Leo Varadkar has said the new National Maternity Hospital (NMH) will "absolutely" carry out clinical procedures contrary to the Catholic ethos.
Concerns have been raised about clinical independence at the new hospital after the Sisters of Charity transferred land ownership of the site to a new charity that will operate the hospital and lease it to the state.
Dr Peter Boylan, a former master at Holles Street, said that St Vincent's Holdings, the organisation to which the site is being transferred, "has a Catholic ethos" and that is "a fundamental problem".
He has also voiced his concern that procedures contrary to Catholic teachings such as abortions, IVF and sterilisations could be curtailed at the new hospital.
The Tánaiste denied this would be the case while speaking to On The Record with Gavan Reilly, echoing comments made by the Taoiseach that there will not be any religious influence on the new hospital.
"The decision of the Sisters of Charity to withdraw from healthcare, to give the land to a charity, is very significant," Mr Varadkar said.
"I want to respect the fact they have made that decision, some people have been giving them abuse at the moment and I think that's a little bit unfair when you look at the facts.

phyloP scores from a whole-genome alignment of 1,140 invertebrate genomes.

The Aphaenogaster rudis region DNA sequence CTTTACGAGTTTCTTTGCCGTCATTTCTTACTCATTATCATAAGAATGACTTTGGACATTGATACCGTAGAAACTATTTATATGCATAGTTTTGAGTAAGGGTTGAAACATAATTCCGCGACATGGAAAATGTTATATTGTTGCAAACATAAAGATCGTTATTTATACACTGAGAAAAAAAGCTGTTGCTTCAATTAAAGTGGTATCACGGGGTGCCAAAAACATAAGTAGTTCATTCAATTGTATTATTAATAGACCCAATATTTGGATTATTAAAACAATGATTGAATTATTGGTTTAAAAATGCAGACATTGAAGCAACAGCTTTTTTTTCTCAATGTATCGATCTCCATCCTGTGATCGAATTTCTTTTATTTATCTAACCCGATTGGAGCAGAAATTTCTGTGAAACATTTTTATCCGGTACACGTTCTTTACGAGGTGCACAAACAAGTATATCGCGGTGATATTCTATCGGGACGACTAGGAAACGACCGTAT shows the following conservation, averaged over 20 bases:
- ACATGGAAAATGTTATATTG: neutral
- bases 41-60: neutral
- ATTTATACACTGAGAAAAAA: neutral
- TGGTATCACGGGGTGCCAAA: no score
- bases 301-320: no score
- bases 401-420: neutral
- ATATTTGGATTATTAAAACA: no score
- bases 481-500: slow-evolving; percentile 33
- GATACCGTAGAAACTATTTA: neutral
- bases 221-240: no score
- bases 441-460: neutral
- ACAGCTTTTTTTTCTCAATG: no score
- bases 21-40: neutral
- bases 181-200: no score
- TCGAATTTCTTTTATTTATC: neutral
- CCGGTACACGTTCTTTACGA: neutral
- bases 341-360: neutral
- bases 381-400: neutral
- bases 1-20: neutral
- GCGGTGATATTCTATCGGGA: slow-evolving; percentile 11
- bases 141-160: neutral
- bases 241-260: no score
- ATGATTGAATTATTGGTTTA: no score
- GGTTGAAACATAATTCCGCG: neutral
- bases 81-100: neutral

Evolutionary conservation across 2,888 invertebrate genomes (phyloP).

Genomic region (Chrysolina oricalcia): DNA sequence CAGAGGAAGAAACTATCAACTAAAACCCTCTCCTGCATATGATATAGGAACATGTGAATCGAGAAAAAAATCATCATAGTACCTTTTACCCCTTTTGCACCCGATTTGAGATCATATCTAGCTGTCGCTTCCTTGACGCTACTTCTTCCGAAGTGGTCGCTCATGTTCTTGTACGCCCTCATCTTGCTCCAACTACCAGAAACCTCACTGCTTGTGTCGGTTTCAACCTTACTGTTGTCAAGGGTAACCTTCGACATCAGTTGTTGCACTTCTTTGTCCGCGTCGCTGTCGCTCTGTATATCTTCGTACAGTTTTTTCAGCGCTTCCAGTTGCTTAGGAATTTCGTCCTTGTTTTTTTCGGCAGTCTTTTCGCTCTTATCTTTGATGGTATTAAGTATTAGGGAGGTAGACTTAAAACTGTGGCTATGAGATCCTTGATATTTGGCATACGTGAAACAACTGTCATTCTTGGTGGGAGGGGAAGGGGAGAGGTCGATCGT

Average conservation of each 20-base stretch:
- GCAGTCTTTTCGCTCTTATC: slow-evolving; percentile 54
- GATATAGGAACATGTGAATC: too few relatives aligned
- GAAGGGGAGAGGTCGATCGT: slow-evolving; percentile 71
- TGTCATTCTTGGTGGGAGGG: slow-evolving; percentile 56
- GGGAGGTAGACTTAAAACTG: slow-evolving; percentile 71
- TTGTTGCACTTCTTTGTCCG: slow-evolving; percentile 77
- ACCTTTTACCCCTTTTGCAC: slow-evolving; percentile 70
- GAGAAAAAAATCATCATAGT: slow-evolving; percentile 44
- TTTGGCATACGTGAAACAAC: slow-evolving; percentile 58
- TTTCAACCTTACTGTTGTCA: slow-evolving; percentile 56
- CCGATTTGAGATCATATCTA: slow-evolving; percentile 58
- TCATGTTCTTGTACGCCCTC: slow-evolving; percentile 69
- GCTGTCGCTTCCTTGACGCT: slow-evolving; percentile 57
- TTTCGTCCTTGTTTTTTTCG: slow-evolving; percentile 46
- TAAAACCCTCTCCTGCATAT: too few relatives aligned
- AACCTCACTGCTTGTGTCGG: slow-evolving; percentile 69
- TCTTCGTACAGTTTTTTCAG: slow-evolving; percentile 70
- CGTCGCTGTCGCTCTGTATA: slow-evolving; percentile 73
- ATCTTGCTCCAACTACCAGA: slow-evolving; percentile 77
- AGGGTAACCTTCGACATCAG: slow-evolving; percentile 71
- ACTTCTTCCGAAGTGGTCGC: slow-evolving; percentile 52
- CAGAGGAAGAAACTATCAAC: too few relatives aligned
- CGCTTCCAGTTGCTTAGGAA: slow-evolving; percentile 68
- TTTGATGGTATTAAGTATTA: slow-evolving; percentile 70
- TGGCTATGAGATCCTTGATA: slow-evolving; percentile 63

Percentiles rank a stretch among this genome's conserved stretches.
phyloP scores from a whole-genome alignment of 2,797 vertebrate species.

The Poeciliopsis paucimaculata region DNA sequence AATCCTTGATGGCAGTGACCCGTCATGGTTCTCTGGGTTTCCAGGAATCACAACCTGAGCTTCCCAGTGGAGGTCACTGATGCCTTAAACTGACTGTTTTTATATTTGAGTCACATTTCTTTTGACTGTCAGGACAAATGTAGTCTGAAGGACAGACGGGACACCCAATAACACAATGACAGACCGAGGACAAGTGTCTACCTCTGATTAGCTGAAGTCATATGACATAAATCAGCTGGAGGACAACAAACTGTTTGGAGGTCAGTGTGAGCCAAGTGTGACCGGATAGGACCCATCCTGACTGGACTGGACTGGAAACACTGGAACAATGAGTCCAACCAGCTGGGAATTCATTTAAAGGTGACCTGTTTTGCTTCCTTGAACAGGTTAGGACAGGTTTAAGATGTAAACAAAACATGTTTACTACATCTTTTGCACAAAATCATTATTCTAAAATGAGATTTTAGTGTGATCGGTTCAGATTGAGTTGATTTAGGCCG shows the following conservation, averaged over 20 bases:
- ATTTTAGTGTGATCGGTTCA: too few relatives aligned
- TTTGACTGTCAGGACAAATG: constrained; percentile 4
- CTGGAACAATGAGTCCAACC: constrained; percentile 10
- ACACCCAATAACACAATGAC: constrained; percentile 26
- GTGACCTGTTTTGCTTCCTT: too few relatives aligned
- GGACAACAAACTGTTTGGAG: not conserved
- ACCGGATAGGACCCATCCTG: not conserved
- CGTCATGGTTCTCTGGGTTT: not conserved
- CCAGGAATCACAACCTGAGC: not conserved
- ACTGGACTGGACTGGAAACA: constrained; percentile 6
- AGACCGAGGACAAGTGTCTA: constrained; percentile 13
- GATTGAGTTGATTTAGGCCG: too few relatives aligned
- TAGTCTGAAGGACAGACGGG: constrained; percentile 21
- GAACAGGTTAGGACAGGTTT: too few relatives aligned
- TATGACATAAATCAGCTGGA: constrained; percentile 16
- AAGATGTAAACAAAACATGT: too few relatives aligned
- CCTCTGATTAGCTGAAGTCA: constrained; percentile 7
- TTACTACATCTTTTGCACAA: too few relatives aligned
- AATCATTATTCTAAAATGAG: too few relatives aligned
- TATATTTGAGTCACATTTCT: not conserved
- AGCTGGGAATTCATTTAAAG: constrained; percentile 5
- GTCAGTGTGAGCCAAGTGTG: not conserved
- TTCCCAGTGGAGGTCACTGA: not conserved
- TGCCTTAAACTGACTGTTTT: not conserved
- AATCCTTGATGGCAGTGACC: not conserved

"We have an agreement that the hospital will be publicly owned and we have an agreement that any obstetric or gynaecological procedure that’s legal in the state, including terminations of pregnancy and IVF, will be legal in the new hospital, we’re comfortable around that.
"We have two difficulties, one is around the governance, the make-up of the board, we don't like that there are no representatives from the government on the board as it is currently proposed.
"And secondly, an issue around the land that the hospital will be built on because that's intended to be a long-term lease.
“I think I’m now hearing that either Vincent’s or the Sisters may be willing to sell that land, and if they are, we’re willing to buy.”
Mr Varadkar added that the issue of land ownership is being elevated to a higher extent by people than it needs to be.
"I would have a difficulty with the land we're leasing for the new hospital might be mortgaged," he said.
"The governance piece is important too because boards make decisions and we would like to have government reps on a board for obvious reasons and that's probably more important than the lease arrangement.
"But I will say this, and I think some people aren't acknowledging this, Holles Street, the National Maternity Hospital, is a Catholic-ethos hospital, at least on paper the chairman is the Archbishop of Dublin, although he wants to come off that.
"Notwithstanding that, Holles Street is a hospital in which terminations are performed, in which assisted reproduction is provided, so I think sometimes people can take this issue a little bit further than the facts will allow.
"I worked there, I did part of my training in the National Maternity Hospital, I never, ever felt that there was a nun or a priest looking over my shoulder when it came to giving the right care to women."
During the same interview, the Fine Gael leader also spoke about international travel and the target by his party to build 40,000 houses a year.